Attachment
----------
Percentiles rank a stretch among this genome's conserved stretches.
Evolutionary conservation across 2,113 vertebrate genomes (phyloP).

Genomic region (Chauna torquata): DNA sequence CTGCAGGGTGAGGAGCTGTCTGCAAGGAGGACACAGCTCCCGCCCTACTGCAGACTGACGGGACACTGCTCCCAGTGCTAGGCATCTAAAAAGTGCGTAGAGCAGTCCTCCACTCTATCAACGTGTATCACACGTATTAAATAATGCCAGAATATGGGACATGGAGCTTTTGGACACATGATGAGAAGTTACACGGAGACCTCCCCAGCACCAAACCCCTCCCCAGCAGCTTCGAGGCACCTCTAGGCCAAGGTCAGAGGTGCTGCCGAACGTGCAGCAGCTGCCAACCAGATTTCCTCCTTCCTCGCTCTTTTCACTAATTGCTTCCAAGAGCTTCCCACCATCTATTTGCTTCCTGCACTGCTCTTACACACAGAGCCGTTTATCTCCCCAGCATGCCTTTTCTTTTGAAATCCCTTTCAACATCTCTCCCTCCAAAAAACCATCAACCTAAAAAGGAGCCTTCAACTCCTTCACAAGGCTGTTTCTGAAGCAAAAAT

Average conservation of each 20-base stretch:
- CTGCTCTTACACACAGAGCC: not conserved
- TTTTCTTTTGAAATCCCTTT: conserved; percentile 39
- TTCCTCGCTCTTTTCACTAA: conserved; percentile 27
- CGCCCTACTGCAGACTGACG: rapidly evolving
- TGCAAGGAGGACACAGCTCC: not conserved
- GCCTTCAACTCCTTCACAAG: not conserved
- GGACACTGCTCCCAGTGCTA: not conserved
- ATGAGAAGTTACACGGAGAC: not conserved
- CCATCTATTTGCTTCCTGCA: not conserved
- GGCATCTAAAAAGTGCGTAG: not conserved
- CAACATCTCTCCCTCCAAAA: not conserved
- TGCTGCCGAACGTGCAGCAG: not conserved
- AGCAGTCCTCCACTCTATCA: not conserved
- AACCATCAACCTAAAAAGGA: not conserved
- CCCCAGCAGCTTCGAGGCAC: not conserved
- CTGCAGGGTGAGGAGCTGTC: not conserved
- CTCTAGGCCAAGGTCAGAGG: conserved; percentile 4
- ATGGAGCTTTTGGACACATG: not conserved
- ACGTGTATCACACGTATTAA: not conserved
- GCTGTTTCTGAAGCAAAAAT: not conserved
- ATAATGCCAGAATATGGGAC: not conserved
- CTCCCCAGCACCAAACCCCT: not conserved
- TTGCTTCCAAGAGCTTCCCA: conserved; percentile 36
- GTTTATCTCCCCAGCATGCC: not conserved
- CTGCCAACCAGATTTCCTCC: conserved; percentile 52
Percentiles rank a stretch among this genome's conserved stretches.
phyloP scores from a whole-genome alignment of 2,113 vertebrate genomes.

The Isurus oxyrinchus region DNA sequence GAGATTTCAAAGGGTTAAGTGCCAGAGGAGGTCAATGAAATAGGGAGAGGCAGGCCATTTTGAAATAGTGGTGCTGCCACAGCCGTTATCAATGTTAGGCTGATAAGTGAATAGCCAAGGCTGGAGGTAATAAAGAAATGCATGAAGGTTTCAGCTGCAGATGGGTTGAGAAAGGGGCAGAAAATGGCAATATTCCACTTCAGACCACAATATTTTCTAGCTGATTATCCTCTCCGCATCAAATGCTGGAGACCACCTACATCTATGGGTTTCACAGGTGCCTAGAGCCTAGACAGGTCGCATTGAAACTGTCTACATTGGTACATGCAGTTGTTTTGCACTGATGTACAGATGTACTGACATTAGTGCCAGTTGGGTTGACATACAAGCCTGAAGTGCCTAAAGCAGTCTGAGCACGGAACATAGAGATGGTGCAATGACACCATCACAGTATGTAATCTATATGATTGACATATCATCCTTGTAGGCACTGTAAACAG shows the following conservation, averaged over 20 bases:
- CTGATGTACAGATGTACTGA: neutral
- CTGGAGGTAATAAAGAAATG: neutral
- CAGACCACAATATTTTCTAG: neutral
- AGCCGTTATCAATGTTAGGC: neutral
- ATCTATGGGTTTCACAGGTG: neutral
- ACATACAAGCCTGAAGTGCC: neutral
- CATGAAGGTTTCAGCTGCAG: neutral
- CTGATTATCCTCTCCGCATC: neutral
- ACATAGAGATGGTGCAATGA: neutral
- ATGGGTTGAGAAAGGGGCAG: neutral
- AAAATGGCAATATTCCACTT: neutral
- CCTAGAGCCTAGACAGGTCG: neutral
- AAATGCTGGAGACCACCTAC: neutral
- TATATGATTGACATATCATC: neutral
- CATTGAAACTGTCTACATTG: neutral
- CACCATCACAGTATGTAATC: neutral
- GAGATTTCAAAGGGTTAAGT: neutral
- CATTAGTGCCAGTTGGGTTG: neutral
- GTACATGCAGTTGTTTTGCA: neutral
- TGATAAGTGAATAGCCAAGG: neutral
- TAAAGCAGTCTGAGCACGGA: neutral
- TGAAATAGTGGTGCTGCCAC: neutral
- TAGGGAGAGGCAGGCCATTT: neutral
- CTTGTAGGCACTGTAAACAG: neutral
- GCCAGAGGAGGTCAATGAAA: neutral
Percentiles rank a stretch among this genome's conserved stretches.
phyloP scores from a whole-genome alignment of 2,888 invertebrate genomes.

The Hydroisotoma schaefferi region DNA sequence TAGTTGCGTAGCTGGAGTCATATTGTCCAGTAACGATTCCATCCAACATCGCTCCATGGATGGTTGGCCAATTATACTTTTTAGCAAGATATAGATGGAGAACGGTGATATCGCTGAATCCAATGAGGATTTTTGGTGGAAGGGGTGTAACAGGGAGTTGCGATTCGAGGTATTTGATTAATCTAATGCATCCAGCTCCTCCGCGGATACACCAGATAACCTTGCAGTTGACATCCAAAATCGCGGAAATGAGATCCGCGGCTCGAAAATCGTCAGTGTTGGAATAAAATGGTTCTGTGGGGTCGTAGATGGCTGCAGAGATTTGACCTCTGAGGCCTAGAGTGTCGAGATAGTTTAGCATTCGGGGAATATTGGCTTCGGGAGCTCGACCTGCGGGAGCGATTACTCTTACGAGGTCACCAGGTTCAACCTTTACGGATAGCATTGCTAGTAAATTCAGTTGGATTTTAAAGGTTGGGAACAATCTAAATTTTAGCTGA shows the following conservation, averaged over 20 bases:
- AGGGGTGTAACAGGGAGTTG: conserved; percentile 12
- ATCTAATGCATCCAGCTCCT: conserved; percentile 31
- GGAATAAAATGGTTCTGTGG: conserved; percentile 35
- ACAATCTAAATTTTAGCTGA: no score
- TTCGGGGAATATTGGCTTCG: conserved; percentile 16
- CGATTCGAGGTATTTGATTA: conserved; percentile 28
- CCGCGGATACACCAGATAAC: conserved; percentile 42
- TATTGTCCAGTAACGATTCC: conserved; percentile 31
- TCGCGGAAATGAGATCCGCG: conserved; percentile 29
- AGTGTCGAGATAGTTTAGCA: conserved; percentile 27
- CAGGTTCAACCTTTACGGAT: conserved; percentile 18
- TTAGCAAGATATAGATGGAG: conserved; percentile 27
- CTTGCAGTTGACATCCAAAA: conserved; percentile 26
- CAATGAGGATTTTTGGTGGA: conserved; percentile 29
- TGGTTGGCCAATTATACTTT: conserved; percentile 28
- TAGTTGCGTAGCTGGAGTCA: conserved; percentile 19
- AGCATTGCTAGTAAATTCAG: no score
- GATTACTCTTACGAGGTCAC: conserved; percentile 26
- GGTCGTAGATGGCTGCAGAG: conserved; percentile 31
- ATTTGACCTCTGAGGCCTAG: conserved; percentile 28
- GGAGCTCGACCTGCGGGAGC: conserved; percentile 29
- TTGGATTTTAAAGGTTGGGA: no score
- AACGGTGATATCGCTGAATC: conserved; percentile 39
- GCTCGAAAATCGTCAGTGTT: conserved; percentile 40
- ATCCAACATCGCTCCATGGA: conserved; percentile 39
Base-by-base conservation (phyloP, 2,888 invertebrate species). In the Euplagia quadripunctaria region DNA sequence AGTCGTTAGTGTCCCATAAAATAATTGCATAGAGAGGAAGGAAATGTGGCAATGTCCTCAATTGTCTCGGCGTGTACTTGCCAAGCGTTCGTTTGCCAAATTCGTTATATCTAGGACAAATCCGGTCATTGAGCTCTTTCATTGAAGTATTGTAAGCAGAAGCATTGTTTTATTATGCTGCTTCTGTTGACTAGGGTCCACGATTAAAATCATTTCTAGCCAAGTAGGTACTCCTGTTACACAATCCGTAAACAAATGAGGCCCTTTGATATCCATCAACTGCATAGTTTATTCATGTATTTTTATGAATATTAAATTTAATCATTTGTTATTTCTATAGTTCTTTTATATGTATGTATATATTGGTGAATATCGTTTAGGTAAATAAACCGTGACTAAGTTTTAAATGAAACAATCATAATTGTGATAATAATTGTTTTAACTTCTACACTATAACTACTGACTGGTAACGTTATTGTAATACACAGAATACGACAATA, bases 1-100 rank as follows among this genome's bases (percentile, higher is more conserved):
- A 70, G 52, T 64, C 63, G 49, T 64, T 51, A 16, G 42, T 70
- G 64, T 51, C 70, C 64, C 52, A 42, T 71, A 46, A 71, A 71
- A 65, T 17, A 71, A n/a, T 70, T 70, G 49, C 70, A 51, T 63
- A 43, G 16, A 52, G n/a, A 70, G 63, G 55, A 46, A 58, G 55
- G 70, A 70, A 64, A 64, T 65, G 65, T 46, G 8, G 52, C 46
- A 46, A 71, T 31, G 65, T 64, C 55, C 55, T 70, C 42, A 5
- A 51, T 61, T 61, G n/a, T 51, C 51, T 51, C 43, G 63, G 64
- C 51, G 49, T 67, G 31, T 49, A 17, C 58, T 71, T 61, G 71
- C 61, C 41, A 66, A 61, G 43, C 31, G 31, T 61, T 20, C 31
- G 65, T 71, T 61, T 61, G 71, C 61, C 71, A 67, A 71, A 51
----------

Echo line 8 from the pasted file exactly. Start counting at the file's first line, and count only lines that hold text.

- CGCCCTACTGCAGACTGACG: rapidly evolving